Posts Tagged North Chicago Fire Department

New engine for North Chicago

From Legacy Fire Apparatus:; #Sutphen; #LegacyFireApparatus; #FireTruck; #NorthChicagoFD;

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North Chicago Fire Department news

From North Chicago Firefighters IAFF Local 3271 @IAFF3271:

Funeral announcement for the passing of North Chicago FD Firefighter Keith Peacy

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North Chicago Fire Department news


North Chicago Fire Chief retires after nearly 30 years
Fire Chief Dell Urban was the first full-time female municipal fire chief in Lake County

North Chicago Fire Chief Dell Urban

North Chicago Fire Chief Dell Urban

NORTH CHICAGO, Ill. (June 4, 2021) – North Chicago Fire Chief Dell Urban has announced her retirement from the City of North Chicago.  Urban spent nearly 30 years as a member of the North Chicago Fire Department.  Previously, she worked as a firefighter for the Newport Township Fire Protection District. A public walk-out ceremony is planned for her last day, Friday, June 11, 2021.

Throughout her career, Chief Urban has been a pioneer for women in the firefighting/EMS profession.  When she was hired, Urban was the first female firefighter in the history of the North Chicago Fire Department.  When she was appointed North Chicago Fire Chief in June 2012, she was the first full-time municipal fire chief in Lake County.  Currently, Chief Urban is one of only two municipal female fire chiefs in the state.

Making training and education a priority and expectation, 23 members of the North Chicago Fire Department completed Advanced Technician Firefighter, all but a handful have obtained their Fire Apparatus Engineer.  All fire department officers have completed the Chief Fire Officer program, the highest certification designation through the Office of the State Fire Marshal.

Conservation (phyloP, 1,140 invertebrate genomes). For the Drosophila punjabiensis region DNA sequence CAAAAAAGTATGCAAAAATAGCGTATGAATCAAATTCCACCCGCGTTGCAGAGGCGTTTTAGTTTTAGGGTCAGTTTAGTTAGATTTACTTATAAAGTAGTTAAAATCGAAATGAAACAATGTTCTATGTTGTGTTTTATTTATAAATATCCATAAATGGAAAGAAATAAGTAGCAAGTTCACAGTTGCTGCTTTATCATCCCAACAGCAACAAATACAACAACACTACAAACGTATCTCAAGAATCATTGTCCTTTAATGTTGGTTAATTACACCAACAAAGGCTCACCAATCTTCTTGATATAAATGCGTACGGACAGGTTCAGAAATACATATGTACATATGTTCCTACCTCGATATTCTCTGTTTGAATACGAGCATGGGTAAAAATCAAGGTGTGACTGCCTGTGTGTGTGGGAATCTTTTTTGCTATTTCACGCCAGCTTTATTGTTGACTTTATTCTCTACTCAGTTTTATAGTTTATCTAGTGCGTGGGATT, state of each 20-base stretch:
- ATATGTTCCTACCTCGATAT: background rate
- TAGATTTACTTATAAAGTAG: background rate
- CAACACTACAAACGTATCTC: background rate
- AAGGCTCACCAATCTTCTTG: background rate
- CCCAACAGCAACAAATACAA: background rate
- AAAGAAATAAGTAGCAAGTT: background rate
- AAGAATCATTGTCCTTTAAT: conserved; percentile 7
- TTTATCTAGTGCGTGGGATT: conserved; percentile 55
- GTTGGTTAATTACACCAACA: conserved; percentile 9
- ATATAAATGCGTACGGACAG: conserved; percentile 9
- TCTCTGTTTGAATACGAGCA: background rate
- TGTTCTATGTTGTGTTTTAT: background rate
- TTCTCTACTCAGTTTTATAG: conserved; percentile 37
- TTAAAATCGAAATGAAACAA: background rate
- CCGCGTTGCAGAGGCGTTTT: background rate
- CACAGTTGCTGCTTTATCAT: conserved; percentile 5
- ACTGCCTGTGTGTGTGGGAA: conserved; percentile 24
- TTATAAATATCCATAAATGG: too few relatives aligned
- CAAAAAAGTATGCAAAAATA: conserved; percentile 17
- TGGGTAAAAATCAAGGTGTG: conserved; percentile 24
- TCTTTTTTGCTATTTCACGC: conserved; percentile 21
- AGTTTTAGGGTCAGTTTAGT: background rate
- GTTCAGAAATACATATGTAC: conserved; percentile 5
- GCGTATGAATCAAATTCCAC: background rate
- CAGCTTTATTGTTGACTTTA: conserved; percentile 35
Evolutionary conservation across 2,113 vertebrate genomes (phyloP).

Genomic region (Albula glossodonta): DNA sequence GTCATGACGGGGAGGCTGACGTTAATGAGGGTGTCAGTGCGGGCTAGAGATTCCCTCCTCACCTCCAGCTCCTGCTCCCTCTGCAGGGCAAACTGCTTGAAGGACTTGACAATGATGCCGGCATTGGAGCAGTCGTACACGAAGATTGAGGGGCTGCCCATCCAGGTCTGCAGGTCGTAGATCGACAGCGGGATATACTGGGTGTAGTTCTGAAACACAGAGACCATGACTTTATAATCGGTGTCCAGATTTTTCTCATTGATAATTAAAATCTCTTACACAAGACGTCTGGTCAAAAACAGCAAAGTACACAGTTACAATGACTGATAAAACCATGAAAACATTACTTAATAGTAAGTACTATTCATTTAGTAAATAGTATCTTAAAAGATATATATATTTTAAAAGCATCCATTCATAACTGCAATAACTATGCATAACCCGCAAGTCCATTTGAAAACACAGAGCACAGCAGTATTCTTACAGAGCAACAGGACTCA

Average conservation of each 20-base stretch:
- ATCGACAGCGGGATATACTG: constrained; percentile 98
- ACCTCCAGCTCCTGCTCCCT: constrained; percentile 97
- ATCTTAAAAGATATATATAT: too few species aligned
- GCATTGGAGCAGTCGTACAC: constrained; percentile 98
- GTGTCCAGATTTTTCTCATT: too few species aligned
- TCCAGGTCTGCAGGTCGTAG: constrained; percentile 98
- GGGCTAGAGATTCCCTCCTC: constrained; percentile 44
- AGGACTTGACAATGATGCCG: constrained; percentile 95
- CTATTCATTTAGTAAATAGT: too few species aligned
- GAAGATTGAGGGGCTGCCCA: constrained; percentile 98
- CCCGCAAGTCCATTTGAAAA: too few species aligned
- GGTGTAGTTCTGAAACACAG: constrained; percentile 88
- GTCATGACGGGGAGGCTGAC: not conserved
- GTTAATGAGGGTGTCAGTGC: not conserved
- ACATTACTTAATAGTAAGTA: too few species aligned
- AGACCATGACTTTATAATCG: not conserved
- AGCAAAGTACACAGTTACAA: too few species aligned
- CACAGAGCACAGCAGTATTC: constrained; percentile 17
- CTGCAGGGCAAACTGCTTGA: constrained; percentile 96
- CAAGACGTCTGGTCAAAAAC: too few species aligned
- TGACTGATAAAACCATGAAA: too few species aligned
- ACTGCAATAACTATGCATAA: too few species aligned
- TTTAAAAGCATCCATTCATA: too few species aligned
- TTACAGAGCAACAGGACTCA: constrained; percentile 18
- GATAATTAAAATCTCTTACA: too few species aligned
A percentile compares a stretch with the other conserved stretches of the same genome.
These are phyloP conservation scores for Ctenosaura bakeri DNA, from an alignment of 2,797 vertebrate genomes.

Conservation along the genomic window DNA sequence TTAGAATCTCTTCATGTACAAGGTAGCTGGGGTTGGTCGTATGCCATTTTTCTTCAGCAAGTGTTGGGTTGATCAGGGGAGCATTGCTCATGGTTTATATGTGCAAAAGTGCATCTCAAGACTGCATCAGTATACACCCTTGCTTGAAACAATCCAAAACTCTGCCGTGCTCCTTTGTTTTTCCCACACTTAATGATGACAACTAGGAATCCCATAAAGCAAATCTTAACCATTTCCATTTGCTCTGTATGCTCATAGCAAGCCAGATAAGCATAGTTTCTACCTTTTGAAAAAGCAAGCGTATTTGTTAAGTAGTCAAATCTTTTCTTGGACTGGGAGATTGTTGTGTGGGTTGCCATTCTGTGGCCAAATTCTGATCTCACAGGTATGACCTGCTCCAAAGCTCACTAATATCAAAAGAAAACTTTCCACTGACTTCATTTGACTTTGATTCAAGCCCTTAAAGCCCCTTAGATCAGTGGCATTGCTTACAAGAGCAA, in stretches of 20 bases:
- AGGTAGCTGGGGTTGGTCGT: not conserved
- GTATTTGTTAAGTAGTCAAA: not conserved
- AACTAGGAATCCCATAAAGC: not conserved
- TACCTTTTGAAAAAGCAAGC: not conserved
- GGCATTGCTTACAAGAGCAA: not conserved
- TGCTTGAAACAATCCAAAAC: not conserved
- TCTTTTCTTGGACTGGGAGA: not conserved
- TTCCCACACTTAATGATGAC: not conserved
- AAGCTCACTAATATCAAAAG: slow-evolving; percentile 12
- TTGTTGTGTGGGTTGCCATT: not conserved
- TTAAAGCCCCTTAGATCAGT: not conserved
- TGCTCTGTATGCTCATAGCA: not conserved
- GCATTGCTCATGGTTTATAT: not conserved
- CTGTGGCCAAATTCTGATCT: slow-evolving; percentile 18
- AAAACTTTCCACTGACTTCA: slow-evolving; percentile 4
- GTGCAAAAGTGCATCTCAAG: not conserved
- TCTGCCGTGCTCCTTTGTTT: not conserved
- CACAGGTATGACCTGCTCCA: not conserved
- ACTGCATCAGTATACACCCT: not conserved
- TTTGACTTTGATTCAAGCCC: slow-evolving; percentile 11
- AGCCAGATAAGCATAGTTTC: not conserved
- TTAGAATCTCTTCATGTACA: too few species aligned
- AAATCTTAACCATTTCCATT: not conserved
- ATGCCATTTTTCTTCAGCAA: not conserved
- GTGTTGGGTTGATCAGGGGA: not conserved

Additionally, under Urban’s leadership, the department underwent an extensive remodeling of both fire stations in addition to the replacement and standardization of nearly all fleet of apparatus.  Physical fitness became a priority for the department, which brought back annual physicals and promoted firefighter physical and mental wellness. As chief, Urban says her biggest challenge turned into a major achievement.  She worked to ensure personnel had the tools, equipment, and apparatus to respond in the most efficient manner.

Through her tenure as chief, Urban worked continuously to find the department alternative funding via grants and other sources.  In addition to millions of dollars in grants, the department received millions more in local and county awards for equipment purchases.

Urban says one of the most rewarding accomplishments was the launch of the Sound Alarm Campaign.  In collaboration with the American Red Cross, the campaign provides free 10-year ion lithium battery smoke detectors for North Chicago residents. Since the inception of the program, the department installed nearly 700 smoke detectors in over 330 homes.

In 2014, Urban and her staff spearheaded a call notification upgrade for the department that led to nearly a 43.5% decrease in response time. When seconds count, this time savings had a critical impact on saving life and property.

During her time in North Chicago, she has seen the fire service evolve into a safer, more structured, and educated profession.